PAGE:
In other words, Google found out that successful teams listened to one another. Members took turns, heard one another out, and paid attention to nonverbal cues to pick up on unspoken thoughts and feelings. This led to responses that were more considerate and on point. It also created an atmosphere of so-called psychological safety, where people were more likely to share information and ideas without fear of being talked over or dismissed.”


“Research indicates that people who have a higher degree of self-awareness, and a related concept known as self-monitoring, are better listeners in part because they know the sorts of things that lead them to jump to the wrong conclusions and thus are less likely to do so. Cultivating self-awareness is a matter of paying attention to your emotions while in conversation and recognizing when your fears and sensitivities — or perhaps your desires and dreams — hijack your ability to listen well.

“We often miss lies, as well as truths, because when someone says something that doesn’t make sense, most of the time, we don’t stop the conversation and say, “Wait. Back up. I don’t understand.” In unedited versions of Fresh Air interviews, you frequently hear Terry Gross stopping her guests to get them to explain what they meant. But in everyday conversations, people more often shrug and move on because it doesn’t seem worth the trouble or they think they can guess what the other person meant. People are also reluctant to ask for clarification lest they appear dense.”

When early attachments are secure-if you had parents or caregivers who listened and attended to your wants and needs- then you develop an inner voice that is, as Steele put it, “friendlier.”

“They have to be truly curious questions meant to elicit more information and not subtly impose your own opinion — open-ended questions like “What was your reaction?” not “Didn’t that piss you off?” The goal is to understand the speaker’s point of view, not to sway it.

Fill-in-the-blank questions are useful in this respect. “You and Roger got in a fight because…?” That way, it’s like you’re handing off a baton, allowing the speaker to go in whatever direction the person wants. Try to avoid asking about incidental details that knock people off their train of thought and feeling state: “Were you and Roger arguing at the coffee shop on Fifty-fifth Street or Sixty-seventh Street?” Where they were, what time, what they ordered — none of it matters as much as what happened and how it felt.

“Because people like to appear knowledgeable, they like to ask questions that suggest they already know the answer. Or they frame questions in ways that prompt the answers they want. Good questions don’t begin with: “Don’t you think…?” “Isn’t it true…?” “Wouldn’t you agree…?” And good questions definitely don’t end with “right?” These are actually camouflaged shift responses and will likely lead others to give incomplete or less-than-honest answers that fit the questioner’s opinions and expectations.”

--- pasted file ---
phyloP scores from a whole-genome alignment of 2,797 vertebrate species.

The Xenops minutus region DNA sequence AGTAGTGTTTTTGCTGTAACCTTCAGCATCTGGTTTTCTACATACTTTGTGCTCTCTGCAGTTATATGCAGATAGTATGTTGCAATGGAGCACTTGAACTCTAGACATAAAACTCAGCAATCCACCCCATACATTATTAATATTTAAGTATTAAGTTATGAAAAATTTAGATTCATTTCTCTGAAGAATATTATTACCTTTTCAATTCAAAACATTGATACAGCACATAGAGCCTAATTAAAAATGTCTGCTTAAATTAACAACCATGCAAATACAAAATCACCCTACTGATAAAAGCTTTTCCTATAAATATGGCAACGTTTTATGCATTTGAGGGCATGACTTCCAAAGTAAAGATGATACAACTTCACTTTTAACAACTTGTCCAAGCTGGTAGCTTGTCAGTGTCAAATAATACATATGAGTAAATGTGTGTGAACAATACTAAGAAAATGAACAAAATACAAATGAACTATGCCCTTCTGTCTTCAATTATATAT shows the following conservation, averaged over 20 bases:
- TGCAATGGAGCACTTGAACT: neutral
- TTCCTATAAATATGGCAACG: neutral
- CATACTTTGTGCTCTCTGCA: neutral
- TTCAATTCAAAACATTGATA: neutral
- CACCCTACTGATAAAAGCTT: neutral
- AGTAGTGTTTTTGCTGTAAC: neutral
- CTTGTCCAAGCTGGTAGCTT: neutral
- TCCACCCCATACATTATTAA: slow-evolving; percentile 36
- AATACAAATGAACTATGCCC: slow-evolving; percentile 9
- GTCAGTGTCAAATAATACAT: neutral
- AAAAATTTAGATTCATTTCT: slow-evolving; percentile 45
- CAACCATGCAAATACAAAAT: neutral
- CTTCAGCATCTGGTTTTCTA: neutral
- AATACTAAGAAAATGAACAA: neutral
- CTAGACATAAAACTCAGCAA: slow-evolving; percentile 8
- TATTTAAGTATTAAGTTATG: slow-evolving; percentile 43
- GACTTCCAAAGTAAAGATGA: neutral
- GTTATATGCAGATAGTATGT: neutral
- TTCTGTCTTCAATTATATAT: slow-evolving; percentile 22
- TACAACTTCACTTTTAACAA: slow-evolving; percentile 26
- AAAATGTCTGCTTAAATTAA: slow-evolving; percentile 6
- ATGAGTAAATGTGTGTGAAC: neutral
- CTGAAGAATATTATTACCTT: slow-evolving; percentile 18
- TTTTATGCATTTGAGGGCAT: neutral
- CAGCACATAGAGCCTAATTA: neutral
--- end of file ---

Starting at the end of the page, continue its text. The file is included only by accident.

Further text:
“Grilling them about what happened is interrogating. Telling them they shouldn’t feel how they feel is minimizing. And changing the subject is just maddening. Kids, like all of us, just want to be heard. Try instead, “Have you always felt this way?” or “What would quitting mean?” Look at it as an invitation to have a conversation, not as something to be fixed or get upset about.”

“Whether it’s your child, romantic partner, friend, colleague, or employee who comes to you with a personal problem, if you ask open and honest questions and listen attentively to the answers, it communicates, “I’m interested in hearing more from you,” and “Your feelings are valid.” If you jump in to fix, advise, correct, or distract, you are communicating that the other person doesn’t have the ability to handle the situation: “You’re not going to get this without me.” And you’re also telling them, “There’s no room for honest emotion in our relationship.” By questioning and listening carefully to the answers, the other person might in return begin to ask you questions so they can benefit from your experience. And that’s okay, too. In this way, you have earned the right to reflect on your own approaches to problems and offer counsel or consolation. And it also ensures the stories and sentiments you share are truly relevant and helpful.”

People who make an effort to listen — and respond in ways that support rather than shift the conversation — end up collecting stories the way other people might collect stamps, shells, or coins. The result is they tend to have something interesting to contribute to almost any discussion. The best raconteurs and most interesting conversationalists I have ever met are the most agile questioners and attentive listeners. The exceptional listeners highlighted in this book, named and unnamed, kept me enthralled with their stories. It’s in part because they’ve collected so much material but also, they seemed to have consciously or subconsciously learned the tones, inflections, cadences, pauses, and turns of phrase that rivet your attention.”

“Researchers are just now discovering that specialized clusters of neurons in the brain are responsible for detecting those slight changes in pitch and tone. The more practiced a listener you are, the better these neurons get at perceiving the kinds of sonic variations that carry the emotional content, and much of the meaning, of what people say. For example, musicians, whose art depends on detecting differences in pitch and tone, more readily pick up on vocal expressions of emotion than nonmusicians, lending some truth to the notion that musicians tend to be more sensitive souls. Perhaps not surprisingly, musicians unfamiliar with Mandarin Chinese also tend to be better than non- musicians at discerning the language’s subtle tonal differences, which can change the entire meaning of a word in addition to signaling emotion.”